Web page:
He has not come to make life easy for you. He has not come to solve all your problems.
He has only come for one thing, and it’s to let you know that God is here and God will always be with you and He will make of you a people and that people will never die.
And that is why it’s so important.
And how does it begin?
With a simple little boy, with a great and generous heart, giving everything he had to heal people who came.
And somehow or other, in some mysterious way, Jesus made it possible, and they all got fed.
It’s a lovely story, is it not?
I see some puzzled looks.
This is the way God is. He is not interested in making sure that none of us commit sins or that we have to be this, that and the other.
All we have to do is put ourselves into His hands and become one with each other. That’s why Jesus says…
They say do you follow the Ten Commandments, yes? Everybody know the Ten Commandments? Thou shalt not steal, thou shalt not… all the way down. Very important. They recognise the community and they do, and the Jewish people got it from the (inaudible). But everybody keeps the Ten Commandments, unless they’re in jail. It’s so serious, you know.
But when Jesus is asked what is the most important of all the Commandments, what does he say?
Thou shalt not steal, thou shalt not kill, thou shalt…
The only thing he says is, “Love one another as I have loved you.” Not as other people love each other or however they do it. Love one another as I have loved you.
“How do I love you? I’ve come to be with you. Later on you will see that I will lay my life down for you. I have to come to let you know how important you are and how lovely you are and how wonderful you are.
“Don’t give me your money. I’m not looking for high grades. I’m not looking for a hero.
“I’m there just to be with you and to know that God has opened His heart to you that you may learn to open your hearts to each other.”
Generosity doesn’t mean giving a lot of money at Christmas or helping the poor at Easter. It includes that, but what generosity means is we have to learn how to give ourselves to each other without fear, without trepidation, without feeling sorry, without looking for things. We have to learn how to live and love together. That is why he came.
And so this is the opening words of John’s message.
There’ll be five more weeks when we continue what happens to Jesus, how does he react to this? And then we’ll take them one by one.
After we finish those five chapters in St John, then you will begin to really understand why you are all sitting here and why, despite all things, that you come and look upon yourselves and each other and then you come up and you take the bread, not the five barley loaves and two fish, but the Bread of Life.
And now I’m going to tell you my mother’s story, one last time, because I love this story.
My mother, as you know, didn’t get along too well with the pastor of our parish, because they had a very wide discrepancy about what they kind of felt they should (inaudible).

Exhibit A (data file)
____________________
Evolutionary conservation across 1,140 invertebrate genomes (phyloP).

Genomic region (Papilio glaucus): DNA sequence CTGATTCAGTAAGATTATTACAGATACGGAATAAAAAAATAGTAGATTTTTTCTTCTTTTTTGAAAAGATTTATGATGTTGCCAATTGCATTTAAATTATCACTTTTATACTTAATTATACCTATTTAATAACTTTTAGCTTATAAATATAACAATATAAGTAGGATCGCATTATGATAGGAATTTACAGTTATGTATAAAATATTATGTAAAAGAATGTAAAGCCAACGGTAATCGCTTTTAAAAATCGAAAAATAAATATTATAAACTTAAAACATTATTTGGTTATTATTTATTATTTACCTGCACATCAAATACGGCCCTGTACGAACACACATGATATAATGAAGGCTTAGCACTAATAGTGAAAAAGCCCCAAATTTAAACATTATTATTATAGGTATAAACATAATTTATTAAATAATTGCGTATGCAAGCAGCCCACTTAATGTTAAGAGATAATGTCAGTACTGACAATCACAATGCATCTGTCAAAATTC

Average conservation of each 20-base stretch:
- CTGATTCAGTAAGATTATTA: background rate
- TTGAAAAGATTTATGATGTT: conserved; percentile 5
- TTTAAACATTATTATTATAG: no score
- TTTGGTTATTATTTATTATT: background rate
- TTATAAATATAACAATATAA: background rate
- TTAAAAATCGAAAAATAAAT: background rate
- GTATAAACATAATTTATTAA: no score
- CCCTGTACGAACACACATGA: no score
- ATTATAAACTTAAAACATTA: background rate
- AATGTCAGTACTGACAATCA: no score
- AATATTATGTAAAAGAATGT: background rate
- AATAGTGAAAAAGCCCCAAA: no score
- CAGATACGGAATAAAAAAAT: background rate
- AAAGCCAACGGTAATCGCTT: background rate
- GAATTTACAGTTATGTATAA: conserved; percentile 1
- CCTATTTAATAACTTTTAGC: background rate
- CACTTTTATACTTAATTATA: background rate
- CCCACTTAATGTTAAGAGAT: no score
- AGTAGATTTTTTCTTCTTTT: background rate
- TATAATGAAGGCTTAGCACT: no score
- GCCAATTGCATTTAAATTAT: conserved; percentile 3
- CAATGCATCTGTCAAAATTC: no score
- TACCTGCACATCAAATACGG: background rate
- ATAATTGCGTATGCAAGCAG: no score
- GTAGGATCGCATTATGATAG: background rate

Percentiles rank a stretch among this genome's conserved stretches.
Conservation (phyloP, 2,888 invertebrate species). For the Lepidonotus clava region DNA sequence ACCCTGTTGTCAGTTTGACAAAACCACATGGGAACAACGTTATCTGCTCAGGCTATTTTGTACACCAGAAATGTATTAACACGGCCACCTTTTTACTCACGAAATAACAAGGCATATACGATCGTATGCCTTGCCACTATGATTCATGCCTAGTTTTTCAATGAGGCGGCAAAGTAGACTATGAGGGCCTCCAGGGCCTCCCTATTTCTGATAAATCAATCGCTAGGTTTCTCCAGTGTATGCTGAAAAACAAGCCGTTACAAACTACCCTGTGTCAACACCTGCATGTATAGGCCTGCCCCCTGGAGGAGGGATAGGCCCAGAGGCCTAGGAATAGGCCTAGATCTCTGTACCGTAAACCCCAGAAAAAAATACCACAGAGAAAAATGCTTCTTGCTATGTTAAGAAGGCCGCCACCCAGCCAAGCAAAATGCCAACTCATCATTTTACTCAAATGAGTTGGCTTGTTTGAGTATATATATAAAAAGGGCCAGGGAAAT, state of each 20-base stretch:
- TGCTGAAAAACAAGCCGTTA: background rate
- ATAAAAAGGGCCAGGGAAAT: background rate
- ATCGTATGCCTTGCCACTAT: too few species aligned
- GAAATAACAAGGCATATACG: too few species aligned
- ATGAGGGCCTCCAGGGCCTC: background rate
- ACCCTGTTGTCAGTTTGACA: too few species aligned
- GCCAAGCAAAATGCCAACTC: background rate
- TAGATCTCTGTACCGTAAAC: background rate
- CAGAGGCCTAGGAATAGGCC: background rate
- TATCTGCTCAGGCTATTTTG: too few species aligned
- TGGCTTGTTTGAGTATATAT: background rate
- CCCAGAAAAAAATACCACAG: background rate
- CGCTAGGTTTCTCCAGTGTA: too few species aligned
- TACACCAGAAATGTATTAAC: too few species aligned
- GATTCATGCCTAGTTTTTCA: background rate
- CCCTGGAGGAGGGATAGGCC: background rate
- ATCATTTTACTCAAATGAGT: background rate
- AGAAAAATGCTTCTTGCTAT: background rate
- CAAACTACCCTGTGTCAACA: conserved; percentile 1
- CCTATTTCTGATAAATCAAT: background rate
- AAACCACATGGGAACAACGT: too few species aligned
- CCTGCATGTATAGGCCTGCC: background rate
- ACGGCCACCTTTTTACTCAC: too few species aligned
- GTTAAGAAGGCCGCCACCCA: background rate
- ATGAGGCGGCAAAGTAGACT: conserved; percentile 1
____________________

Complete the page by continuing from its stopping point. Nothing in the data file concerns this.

Anyhow, she had trouble with him. And she had such trouble with him, she went to Mass and, when we would go home in the car, she would drive the car, she would kind of complain about him: Father this, Father that.
And, finally, one day, my father kind of winked at me. When he wanted to tease her, he’d wink at me.
And he said, “Denis, don’t you think that Father is a good preacher?”
And I said, “Oh, yeah, he’s the best preacher we have had.” Building him up.
Then she really got angry at us and she said, “It’s not true.”
And, finally, my father said – he didn’t mean it, but he said – “Sarah Jane,” (when he called her Sarah Jane it was very important, otherwise it was Sadie), “Sarah Jane would you like to tell me why you bother going to church at all?”
And she looks at him, straight as an arrow, and she says, “I go for the bread.”
Great answer. I go for the bread, the body and blood of Jesus.
So divinity comes to us in this way that we might understand that we are all children of the Bread of God.
And with that, I’ve run out of time. Now, I don’t know how to get out of this. I think the best way to get out of this right now is to say it’s all been said. I don’t know what else to say.
But the one thing you must remember is we are called to be generous hearted. We are not called to be successful. We are called to be generous hearted and reaching out to those who most need it, but also reaching out to ordinary folks in our lives.
And if we are generous hearted, we will touch God, and if we touch God, what else is there?
In the name of the Father and of the Son and of the Holy Spirit.
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Father Hanly's sermon for 17th Sunday in Ordinary Time, Year B, "More than Loaves and Fishes" was delivered on 26th July 2009. Father Hanly's sermon for 17th Sunday in Ordinary Time, Year B, "Be Generous Hearted" was delivered on 29th July 2012. It is sometimes hard to accurately transcribe Father Hanly's reflections, so please let us know if you think we have made a mistake in any of our transcripts, and let us have your suggestions.
We hope that Father Hanly’s homilies, always kind, always wise, always full of love, will restore you to peace and harmony through a new understanding of what is important in this world. We believe these homilies are inspiring for everyone, not only for Roman Catholics or other Christians.